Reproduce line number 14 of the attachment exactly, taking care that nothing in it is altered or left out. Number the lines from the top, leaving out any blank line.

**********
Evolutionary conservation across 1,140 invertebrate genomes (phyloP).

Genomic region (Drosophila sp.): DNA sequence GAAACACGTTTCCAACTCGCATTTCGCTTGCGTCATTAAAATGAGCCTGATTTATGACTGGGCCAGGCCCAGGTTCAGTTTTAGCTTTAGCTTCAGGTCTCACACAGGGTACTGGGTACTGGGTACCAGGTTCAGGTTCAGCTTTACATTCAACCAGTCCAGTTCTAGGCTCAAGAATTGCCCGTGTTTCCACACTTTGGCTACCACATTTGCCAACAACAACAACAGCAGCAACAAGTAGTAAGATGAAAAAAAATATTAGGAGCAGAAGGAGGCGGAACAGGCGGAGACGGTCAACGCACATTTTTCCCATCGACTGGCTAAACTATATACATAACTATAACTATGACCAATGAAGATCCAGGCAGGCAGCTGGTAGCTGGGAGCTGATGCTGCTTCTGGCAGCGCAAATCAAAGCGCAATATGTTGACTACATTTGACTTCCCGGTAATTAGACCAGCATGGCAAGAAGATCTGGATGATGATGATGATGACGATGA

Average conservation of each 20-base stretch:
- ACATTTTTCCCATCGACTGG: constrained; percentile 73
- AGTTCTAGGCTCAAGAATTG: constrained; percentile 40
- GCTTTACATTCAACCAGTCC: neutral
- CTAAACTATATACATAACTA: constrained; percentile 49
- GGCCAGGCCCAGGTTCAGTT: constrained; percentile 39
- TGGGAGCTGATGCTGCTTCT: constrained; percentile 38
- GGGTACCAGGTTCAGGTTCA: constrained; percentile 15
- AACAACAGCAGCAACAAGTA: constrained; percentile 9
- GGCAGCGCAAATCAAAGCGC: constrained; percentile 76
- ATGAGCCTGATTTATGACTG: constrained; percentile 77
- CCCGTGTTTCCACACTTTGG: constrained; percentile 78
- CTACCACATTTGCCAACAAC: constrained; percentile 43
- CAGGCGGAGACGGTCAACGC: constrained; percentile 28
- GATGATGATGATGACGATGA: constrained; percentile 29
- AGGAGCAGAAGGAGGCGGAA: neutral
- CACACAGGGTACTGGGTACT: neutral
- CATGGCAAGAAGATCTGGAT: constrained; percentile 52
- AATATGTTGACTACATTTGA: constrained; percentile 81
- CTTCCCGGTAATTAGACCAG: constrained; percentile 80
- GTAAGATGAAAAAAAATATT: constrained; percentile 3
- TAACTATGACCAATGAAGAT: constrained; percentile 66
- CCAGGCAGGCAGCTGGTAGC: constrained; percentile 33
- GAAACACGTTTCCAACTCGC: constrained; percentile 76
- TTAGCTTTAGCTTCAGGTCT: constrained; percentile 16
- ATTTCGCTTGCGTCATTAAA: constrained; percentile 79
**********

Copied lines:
- CCCGTGTTTCCACACTTTGG: constrained; percentile 78